AUGUSTA, Ga. (WJBF) – The man who championed the local Democratic Party for the past 16 years stepped down, but his departure isn’t without some criticism.
It’s farewell for now. Lowell Greenbaum announced Thursday. He has ended his tenure as chairman of the Richmond County Democratic Party.
Georgia State Senator Harold Jones is one of the local Democrats in leadership who offered kind words to the now Chairman Emeritus.
“At a time where the state was turning more Republican, Chairman Greenbaum held Augusta together.”
Georgia State Rep. Wayne Howard was sad to see him go.
“We’re not going to let him completely go. He will be our emeritus.”
Greenbaum shared a few words too, reflecting on the overall work of the party.
“It’s been a great run because of all the victories the party has won making this city a democratic one.”
The 88-year-old now wears his Chairman Emeritus pin and he’s reflecting on the past.
“Even Dave Barbee who is the chairman of the Republican Party called me one day and said you’ve got it I quit. I can’t handle this,” Greenbaum said with a laugh.
His membership stretches back to 1992 when he recalled bringing then Governor Bill Clinton to town down the Savannah River on their pontoon boat. The event was captured by national press and later, Clinton became United States President. Greenbaum told NewsChannel 6 that was only the beginning.
“Five years later he told me he won Georgia because of that trip.”
He was elected chairman in 2000, opening the party’s headquarters on Greene Street nine years later and touting the party’s role in helping deliver a 65 percent vote for Hillary Clinton in the past election.
Mtesa Wright, who works as Senior Council for Savannah River Nuclear Solutions, takes over as chair.
“Some of what I envision is what can we do in Richmond County to increase outreach,” she said giving a peek into her leadership.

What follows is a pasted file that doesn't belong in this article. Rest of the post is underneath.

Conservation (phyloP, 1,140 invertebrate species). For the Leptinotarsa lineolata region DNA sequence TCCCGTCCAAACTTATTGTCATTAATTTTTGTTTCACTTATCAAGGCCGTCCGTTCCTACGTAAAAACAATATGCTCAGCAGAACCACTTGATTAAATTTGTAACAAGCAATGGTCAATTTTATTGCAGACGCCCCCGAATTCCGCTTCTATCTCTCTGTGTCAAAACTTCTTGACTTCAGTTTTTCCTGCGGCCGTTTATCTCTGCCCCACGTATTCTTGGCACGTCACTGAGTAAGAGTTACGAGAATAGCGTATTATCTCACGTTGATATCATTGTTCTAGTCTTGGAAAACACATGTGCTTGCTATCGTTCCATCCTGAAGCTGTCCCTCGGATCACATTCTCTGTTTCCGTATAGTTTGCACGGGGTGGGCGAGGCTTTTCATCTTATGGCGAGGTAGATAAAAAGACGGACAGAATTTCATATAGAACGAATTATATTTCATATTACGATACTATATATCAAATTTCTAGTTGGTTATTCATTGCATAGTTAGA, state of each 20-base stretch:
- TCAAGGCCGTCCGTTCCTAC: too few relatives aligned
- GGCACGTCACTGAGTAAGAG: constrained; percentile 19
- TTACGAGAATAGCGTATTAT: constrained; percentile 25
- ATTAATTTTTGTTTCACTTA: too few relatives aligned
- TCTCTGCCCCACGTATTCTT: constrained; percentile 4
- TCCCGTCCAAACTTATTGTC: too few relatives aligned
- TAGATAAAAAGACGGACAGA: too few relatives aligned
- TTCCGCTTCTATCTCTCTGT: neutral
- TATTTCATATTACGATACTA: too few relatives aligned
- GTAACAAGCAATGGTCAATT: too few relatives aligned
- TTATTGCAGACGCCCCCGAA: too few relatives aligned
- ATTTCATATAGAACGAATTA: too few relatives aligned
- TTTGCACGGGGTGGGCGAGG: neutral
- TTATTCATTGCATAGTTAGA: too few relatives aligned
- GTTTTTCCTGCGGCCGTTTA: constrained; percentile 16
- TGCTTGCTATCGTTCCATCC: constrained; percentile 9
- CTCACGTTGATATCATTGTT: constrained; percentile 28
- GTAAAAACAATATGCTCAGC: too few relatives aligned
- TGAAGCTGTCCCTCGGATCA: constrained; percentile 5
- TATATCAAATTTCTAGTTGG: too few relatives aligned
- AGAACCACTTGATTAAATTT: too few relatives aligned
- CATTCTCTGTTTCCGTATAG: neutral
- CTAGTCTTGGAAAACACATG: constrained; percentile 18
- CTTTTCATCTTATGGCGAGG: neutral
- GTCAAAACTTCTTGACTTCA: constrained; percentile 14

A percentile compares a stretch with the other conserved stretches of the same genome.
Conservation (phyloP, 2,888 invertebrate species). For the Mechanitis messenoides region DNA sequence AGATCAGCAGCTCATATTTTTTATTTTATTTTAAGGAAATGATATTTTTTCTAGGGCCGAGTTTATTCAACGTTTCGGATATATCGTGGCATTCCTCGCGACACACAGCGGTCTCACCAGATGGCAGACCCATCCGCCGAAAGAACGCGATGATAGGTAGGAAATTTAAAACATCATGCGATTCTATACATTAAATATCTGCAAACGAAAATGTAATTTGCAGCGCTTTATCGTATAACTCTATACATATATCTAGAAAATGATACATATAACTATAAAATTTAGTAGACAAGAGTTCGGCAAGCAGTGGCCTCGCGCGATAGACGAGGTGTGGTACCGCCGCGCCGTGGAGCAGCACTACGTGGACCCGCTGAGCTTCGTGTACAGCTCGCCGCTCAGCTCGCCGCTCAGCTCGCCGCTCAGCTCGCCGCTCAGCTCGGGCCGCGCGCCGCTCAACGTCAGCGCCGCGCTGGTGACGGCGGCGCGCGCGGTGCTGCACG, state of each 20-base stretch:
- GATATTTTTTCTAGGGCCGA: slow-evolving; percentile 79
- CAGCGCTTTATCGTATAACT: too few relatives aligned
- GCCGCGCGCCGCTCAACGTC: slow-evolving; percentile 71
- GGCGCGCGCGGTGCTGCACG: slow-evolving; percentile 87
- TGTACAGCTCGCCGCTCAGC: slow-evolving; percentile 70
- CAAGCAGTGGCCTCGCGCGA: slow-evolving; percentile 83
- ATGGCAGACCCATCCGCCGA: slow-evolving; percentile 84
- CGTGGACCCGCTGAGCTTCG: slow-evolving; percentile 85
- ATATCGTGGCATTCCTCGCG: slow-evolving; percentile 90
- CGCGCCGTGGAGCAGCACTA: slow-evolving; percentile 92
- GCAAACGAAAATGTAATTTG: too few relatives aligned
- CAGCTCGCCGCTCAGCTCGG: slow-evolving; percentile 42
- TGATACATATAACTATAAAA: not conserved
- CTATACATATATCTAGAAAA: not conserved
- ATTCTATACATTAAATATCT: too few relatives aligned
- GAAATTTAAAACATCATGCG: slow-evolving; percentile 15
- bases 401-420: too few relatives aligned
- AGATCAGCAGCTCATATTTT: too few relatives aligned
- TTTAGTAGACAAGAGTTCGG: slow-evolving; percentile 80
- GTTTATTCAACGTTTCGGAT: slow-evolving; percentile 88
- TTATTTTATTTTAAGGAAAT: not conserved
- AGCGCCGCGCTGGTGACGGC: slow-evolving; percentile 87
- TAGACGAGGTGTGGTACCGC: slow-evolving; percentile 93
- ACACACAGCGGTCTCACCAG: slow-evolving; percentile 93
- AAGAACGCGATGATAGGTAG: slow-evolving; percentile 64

Despite changes, committee member Joseph Traina, who did not attend Greenbaum’s announcement Thursday, later told NewChannel 6 the party is violating its by laws.
He shared this video with NewsChannel 6 claiming Greenbaum led the charge in closing public meetings and denying new members a chance to join. He said a few of his guests attended a meeting with him on November 19 at the Democratic Headquarters. NewsChannel 6 learned from Greenbaum that the meeting was for the selection of the nominating committee, one that then chair Greenbaum stated was not open to the public. Traina, however, stated the meeting was open and that all meetings are open according the bylaws. He shared the State Democratic Party’s bylaws as the document that gave him and his guests permission to attend the selection of the nominating committee. The county’s bylaws can be found here.
“Aside from the programmatic issues, there were a lot of personality issues too. People were taking out ugliness and attacks on the guests, ” Traina said adding that the guests also had membership applications to submit to join the county Democratic Party. He added those members should have been added to the roster during the December meeting, but were not. He also added that Greenbaum threatened to call the police and have them removed from the meeting.
That incident and previous ones is why Traina said the party has not welcomed millennials either. Wright has pledged to turn around that group’s message by sitting down and talking with the youth. He’s hoping that works and the party grows.
“It’s important for everyday citizens if they have complaints, whether it be potholes in the road or slashes in social security they need to get involved because this is where it starts. This is where you can get information. This is also where you can hold folks accountable,” he said.
Although a member of the Young Democrats of Augusta-Richmond County, Traina’s thoughts do not represent those youth. He told NewsChannel 6 he was not welcomed there either by certain members even though he’s a leader there. YDA, which has conducted several educational meetings that brought out local leaders, works separately from the county Democratic Party, but the members attend county party meetings.
Traina said his next step is to file a complaint with the state democratic party.
When asked at his announcement about the allegations from Traina and his group, Greenbaum declined to comment and instead chose to focus on his moment.Photojournalist: Troy Robinson